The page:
For example, the camera’s shutter speed affects how much light reaches the sensor. 

Also, the camera’s ISO settings measure the camera’s sensitivity to light. Lower ISO settings work better in bright light. Higher ISO settings drive faster shutter speeds and are better for low-light shots.

White balance

Photographers will also adjust the white balance to change the lighting of a photo. 

Sunlight and candles give off a natural warm glow. But if you shoot on a cloudy day, you don’t get the benefit of this natural lighting. Plus, if you shoot indoors, household tungsten lights can add a yellow colour to photos. Fluorescent lighting adds a cold blue tint to images. 

You may want these for their aesthetic effect. But in most cases, sunlight is the best and most natural way to light your photo.

Two wine glasses on the railing of a balcony overloloking the sun setting on a sea view

You can adjust the White Balance on the camera, or with photo editing software to make the lighting look more natural.

Black and white

Most photography is colour. But in some cases, you want a different impact by making it black and white.

These types of photos catch people’s attention by being different. We’ve all got so used to seeing colour photos, that we notice when it’s not there.

Black and white can change the photo’s mood. It suits images which need to convey an older, more traditional feel. Or which you want to feel sombre and stark.

Close up image of a man in a suit wiping away a tear and looking sad

The mood and feel are usually outlined in the brief. It tries to fit the photography style back to the brand identity. Jack Daniel’s did this, for example. They ran a long-term campaign using black and white images to show the age and tradition behind the brand.

Conclusion - Key photography terms

Customers’s perceptions and buying decisions are heavily influenced by what the brand looks like.

The photography you choose to represent your brand therefore has an important impact on your brand’s success. 

In most cases, it’s so important that you hire a professional to do it.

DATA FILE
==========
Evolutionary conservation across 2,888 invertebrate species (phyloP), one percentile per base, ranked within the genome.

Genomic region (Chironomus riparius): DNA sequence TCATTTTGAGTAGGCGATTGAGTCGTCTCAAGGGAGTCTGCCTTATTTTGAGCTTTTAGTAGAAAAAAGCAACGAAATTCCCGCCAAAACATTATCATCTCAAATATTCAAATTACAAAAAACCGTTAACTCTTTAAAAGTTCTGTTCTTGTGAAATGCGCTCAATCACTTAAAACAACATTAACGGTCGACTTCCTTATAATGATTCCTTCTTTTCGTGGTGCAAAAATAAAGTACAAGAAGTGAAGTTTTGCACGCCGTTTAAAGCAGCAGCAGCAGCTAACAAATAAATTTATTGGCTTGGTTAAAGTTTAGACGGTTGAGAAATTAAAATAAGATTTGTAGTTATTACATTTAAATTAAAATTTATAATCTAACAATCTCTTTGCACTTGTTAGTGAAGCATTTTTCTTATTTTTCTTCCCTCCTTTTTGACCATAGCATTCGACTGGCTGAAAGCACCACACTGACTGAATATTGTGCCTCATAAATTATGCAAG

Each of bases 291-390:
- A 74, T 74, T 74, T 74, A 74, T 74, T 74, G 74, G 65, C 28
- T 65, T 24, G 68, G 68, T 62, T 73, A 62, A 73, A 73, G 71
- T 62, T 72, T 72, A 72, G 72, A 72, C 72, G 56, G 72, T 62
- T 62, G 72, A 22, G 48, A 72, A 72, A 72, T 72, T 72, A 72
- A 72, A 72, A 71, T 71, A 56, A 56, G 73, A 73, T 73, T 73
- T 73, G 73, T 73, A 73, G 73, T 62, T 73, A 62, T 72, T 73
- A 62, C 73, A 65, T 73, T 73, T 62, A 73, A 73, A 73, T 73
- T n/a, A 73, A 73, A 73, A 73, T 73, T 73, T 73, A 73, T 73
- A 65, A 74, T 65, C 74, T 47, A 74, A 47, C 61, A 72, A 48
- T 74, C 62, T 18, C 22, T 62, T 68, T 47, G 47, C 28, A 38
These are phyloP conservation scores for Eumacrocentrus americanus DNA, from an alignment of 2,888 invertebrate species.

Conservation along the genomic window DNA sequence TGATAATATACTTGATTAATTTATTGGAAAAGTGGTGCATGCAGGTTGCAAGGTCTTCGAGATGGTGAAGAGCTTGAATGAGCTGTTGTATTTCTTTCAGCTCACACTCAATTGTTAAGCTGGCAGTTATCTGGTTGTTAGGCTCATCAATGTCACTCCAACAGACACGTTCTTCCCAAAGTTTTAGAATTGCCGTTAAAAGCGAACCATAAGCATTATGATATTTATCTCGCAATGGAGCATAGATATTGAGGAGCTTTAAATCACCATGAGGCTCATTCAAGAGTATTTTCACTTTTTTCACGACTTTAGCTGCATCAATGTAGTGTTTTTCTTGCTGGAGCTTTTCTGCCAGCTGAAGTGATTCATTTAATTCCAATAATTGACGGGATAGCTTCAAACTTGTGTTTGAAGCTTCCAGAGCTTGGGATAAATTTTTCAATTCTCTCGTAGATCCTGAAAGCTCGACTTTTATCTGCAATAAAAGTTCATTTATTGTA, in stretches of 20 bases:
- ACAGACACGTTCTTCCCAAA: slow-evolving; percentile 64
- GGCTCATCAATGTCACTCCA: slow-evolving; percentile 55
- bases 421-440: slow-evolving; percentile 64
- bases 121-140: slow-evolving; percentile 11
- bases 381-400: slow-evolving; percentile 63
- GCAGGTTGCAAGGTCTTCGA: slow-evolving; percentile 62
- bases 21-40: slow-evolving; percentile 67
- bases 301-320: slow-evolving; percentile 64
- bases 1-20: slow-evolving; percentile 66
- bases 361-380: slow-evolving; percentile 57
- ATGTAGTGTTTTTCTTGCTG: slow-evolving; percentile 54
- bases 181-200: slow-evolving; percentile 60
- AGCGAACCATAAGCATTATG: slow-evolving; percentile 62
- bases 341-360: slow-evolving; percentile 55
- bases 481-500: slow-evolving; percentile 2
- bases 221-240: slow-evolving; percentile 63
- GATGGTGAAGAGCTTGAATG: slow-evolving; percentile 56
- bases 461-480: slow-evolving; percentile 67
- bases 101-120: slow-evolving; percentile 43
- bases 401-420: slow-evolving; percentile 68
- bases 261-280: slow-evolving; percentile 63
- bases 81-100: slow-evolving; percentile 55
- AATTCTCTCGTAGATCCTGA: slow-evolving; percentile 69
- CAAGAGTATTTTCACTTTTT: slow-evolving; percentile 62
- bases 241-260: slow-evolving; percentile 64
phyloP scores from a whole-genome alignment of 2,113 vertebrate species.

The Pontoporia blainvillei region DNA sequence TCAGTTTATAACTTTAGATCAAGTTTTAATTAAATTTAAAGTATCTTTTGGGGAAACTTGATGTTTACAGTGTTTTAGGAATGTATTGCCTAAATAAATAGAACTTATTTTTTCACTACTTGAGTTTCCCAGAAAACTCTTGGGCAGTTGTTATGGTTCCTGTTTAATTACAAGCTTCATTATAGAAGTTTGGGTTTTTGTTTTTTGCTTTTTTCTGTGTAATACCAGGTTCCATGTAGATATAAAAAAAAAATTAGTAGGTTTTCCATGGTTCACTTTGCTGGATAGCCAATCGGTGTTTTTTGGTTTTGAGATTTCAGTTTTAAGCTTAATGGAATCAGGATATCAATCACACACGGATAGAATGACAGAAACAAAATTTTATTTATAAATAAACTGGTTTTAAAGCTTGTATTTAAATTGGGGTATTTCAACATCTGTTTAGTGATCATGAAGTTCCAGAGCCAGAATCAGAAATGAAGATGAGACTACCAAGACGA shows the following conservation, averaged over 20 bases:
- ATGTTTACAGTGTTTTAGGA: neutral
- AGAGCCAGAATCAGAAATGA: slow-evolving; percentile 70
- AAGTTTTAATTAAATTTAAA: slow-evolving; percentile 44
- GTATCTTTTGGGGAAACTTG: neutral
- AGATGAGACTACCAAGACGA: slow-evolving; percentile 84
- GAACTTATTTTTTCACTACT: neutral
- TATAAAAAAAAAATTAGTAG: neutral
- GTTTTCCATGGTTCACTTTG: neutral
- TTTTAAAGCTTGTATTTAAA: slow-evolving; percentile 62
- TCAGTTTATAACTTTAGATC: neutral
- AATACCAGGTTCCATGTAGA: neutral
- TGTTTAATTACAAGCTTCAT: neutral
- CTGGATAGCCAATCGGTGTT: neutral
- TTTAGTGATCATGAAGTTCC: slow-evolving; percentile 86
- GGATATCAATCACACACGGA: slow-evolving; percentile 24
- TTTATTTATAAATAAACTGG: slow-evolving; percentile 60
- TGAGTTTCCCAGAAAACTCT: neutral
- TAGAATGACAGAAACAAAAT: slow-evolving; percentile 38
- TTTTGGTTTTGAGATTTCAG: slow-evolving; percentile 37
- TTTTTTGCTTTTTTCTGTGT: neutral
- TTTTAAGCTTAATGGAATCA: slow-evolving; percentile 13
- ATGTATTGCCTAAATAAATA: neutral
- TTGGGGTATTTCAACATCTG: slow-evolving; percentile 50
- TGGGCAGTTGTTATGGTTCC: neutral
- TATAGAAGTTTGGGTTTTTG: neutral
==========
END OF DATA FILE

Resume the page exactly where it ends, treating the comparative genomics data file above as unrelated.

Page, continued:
But getting to the right image isn’t simply a case of pointing and clicking the camera. 

Overhead shot of photography kit including camera, various lenses and lens caps, batteries, flashes and a camera stand

As we’ve covered elsewhere you need to do a business evaluation of the images to make sure they will help you meet your marketing objectives.

Plus, the photographer should also lead a technical evaluation. That often involves a lot of photography terms. While you don’t need to know every term, it helps to learn the main ones we’ve covered here. 

The composition covers how the image is laid out. Focus is a measure of an image’s sharpness and works hand in hand with depth of field. Close-ups help you draw attention to specific details of your product. Exposure is a measure of the light that hits the camera’s sensor, while the white balance reflects the tone of the lighting. Finally, there’s black and white which can be useful to help photos stand out when colour photography is the norm. 

Check out our photography in marketing and our evaluating photos article for more on this. Or get in touch if there are any key photography terms you think we’ve missed from a marketing point of view.

Photo Credits

Black DSLR kit : Photo by Jakob Owens on Unsplash

Running : Photo by Chanan Greenblatt on Unsplash

Glasses : Photo by Josh Calabrese on Unsplash

People taking notes : Photo by The Climate Reality Project on Unsplash

Lens : Photo by Paul Skorupskas on Unsplash

MIcrophone : Photo by israel palacio on Unsplash

Jack Daniel’s : Photo by Marcel Strauß on Unsplash

Mercedes Benz logo : Photo by Chad Z on Unsplash

Sprinkles : Photo by Almos Bechtold on Unsplash

Drink pouring in bar : Photo by Louis Hansel on Unsplash

Man crying : Photo by Tom Pumford on Unsplash